Cytomegalovirus (CMV) Infection
A CMV diagnosis is normally no big deal, but during pregnancy it can be devastating. We've got all answers to all your questions about CMV, including how to prevent it and what to do if you find out you have it.
What is cytomegalovirus (CMV) during pregnancy?
CMV is a virus that isn’t likely to be harmful to you, but could be extremely harmful to your baby.
What are the signs of CMV during pregnancy?
CMV often has the symptoms of a mild illness, like swollen glands or a low-grade fever, and sometimes has no symptoms at all.
Are there any tests for CMV during pregnancy?
Yes, a blood test can find out whether you carry antibodies to CMV. Urine tests, throat swabs and tissue samples can be used to diagnose an infection.
How common is CMV during pregnancy?
It varies. About 0.7 percent to 4 percent of pregnant women get CMV. And about 24 percent to 75 percent transmit the virus to their babies.
How did I get CMV?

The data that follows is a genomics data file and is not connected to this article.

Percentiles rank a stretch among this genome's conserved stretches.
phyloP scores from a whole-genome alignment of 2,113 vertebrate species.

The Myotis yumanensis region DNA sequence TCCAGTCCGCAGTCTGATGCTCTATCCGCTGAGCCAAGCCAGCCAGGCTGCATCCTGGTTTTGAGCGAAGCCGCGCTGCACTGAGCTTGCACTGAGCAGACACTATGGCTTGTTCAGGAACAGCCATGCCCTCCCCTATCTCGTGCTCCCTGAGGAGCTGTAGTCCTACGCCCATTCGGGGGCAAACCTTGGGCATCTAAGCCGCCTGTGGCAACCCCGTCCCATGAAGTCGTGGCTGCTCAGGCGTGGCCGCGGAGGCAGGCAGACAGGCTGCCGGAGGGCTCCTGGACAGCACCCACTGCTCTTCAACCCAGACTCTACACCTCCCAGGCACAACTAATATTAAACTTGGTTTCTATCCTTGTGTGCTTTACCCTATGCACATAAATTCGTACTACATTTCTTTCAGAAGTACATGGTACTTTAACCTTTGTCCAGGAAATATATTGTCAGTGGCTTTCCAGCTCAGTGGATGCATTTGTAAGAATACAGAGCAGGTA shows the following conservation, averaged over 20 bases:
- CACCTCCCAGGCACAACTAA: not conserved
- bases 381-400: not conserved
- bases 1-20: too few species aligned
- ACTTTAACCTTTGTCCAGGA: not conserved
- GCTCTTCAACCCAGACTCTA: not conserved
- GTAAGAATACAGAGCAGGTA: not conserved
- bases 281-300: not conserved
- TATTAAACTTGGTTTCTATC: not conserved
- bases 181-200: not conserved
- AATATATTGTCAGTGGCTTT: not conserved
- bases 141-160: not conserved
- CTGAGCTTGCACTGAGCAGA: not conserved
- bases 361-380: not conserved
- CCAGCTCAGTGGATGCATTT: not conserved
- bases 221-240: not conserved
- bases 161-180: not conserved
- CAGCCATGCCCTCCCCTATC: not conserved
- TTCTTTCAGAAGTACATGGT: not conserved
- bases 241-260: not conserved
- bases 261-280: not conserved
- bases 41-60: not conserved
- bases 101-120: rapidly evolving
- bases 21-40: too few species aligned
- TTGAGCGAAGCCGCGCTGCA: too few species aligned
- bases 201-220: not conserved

CMV is transmitted through bodily fluids, so you must have come into contact with infected urine, saliva, breast milk or something else. CMV spreads easily in day care centers and in homes with young kids.
How will CMV affect my baby?
The virus can cross the placenta and infect the fetus -- and it's been associated with a number of problems including blindness and deafness at birth. You'll be able to have your baby checked for congenital CMV infection at birth. If he has it, he should have regular hearing and vision exams, since problems can develop over time, even if he's healthy at birth. Luckily, according to the Centers for Disease Control and Prevention, about 80 percent of babies born with CMV grow up without health problems related to the virus.
What’s the best way to treat CMV during pregnancy?
If you find out you have CMV, there unfortunately is no proven treatment at this time.